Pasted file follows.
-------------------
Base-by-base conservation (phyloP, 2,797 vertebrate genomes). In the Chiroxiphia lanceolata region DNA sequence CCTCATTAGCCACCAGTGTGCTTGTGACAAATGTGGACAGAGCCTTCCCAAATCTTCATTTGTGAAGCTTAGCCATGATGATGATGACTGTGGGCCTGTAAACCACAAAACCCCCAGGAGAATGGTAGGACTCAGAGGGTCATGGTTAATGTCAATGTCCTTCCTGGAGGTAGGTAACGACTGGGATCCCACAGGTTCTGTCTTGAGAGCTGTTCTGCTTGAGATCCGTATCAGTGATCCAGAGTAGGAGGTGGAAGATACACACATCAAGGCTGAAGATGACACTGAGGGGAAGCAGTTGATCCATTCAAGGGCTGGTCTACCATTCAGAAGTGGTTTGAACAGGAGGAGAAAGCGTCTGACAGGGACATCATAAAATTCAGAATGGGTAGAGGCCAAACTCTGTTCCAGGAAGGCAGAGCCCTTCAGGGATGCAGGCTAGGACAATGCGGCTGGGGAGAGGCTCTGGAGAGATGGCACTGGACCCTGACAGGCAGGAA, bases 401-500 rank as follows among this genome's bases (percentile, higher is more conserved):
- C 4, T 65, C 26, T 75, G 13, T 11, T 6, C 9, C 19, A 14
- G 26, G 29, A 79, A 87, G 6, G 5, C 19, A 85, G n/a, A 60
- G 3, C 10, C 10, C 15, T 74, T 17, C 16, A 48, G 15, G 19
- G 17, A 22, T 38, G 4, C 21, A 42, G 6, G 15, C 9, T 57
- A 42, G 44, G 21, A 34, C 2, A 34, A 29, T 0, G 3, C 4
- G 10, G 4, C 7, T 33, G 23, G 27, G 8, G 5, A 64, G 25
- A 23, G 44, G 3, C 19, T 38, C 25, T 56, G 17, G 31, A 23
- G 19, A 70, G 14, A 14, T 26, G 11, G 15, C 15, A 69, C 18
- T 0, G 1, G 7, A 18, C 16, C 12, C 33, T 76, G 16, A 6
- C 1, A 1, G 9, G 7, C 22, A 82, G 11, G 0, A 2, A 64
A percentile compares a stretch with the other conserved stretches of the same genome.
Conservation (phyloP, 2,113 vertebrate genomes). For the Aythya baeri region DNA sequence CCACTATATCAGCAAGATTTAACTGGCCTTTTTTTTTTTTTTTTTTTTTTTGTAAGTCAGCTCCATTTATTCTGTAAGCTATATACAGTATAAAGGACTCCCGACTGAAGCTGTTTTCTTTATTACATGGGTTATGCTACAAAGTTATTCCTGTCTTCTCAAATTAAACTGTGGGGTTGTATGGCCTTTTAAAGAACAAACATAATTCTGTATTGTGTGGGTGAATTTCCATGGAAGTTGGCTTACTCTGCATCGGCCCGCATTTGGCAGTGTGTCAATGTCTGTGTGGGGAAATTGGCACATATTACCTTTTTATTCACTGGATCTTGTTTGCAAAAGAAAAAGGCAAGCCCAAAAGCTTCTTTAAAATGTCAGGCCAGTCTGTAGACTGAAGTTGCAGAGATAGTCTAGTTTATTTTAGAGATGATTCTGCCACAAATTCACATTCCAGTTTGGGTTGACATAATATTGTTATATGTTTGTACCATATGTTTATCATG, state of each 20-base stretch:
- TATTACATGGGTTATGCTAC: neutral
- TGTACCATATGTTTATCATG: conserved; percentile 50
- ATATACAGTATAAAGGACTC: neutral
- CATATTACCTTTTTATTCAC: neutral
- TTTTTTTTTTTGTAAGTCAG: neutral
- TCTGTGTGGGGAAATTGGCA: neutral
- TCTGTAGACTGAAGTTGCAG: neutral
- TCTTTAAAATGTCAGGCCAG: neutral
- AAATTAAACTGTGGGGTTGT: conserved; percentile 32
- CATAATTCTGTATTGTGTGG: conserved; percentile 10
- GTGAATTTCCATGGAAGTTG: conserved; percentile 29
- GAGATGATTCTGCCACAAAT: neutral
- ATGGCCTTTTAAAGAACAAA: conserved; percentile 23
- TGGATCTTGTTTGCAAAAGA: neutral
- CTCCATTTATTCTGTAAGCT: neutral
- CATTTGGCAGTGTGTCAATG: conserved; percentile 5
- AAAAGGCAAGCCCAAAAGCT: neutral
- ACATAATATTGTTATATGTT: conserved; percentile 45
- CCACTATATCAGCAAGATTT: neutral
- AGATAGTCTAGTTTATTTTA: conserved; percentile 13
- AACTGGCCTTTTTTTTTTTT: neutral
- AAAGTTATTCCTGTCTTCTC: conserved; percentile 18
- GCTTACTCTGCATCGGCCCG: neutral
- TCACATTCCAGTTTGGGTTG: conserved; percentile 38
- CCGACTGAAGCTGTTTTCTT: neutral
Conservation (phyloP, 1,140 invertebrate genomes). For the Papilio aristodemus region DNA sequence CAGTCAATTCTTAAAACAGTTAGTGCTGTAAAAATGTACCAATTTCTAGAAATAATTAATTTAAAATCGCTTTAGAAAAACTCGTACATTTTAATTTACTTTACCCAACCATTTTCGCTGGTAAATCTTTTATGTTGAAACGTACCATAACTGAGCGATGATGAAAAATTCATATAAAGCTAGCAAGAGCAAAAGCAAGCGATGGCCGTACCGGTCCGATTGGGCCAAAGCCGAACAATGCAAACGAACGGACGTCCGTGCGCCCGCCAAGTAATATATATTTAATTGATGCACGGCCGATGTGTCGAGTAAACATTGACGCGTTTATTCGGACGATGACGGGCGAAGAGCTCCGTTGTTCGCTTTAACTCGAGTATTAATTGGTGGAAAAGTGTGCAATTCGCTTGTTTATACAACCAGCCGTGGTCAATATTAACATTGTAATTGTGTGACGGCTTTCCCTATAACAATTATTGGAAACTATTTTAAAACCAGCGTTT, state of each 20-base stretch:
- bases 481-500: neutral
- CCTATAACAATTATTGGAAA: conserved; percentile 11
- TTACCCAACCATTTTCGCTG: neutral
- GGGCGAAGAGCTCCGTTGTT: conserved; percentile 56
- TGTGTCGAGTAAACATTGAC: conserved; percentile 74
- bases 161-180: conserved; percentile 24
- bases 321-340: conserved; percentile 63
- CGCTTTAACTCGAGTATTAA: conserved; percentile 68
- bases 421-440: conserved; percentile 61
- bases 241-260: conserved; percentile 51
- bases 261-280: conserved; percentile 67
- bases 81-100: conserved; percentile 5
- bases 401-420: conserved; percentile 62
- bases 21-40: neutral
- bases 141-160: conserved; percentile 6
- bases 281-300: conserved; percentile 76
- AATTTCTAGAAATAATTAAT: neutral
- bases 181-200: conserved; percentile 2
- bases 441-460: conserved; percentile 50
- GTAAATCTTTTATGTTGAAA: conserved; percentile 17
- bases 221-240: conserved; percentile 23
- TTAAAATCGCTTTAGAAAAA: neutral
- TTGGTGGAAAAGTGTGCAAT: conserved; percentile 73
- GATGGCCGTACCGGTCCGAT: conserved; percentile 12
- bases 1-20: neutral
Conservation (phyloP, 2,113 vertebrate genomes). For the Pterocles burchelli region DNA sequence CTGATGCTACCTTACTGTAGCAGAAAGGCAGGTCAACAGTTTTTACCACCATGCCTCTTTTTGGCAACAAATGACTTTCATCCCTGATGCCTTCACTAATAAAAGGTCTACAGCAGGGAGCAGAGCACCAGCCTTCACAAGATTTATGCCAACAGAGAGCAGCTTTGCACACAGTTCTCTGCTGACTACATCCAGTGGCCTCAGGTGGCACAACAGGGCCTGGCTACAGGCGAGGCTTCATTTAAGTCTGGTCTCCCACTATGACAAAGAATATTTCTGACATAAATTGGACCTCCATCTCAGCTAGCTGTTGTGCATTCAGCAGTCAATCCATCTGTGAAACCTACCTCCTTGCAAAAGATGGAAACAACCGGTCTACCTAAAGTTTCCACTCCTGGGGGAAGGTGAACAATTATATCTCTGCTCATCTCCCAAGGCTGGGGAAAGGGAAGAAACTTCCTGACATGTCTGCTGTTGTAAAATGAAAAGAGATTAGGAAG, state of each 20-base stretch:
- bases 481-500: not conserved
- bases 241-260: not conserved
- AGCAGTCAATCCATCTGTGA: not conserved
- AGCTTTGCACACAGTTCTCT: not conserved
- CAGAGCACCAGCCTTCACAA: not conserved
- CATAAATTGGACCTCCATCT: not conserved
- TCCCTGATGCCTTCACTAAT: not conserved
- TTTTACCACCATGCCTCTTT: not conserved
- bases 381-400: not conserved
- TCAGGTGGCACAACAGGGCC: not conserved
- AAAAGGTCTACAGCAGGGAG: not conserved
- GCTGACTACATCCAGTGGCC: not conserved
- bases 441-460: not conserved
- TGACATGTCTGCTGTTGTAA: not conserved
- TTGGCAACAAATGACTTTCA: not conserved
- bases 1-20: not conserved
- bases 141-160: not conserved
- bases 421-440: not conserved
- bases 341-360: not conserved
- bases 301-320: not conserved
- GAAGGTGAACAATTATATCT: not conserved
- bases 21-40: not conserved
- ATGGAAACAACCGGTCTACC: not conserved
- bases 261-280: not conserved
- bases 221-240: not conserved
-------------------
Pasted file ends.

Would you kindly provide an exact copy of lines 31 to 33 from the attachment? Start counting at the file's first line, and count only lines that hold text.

- ACATAATATTGTTATATGTT: conserved; percentile 45
- CCACTATATCAGCAAGATTT: neutral
- AGATAGTCTAGTTTATTTTA: conserved; percentile 13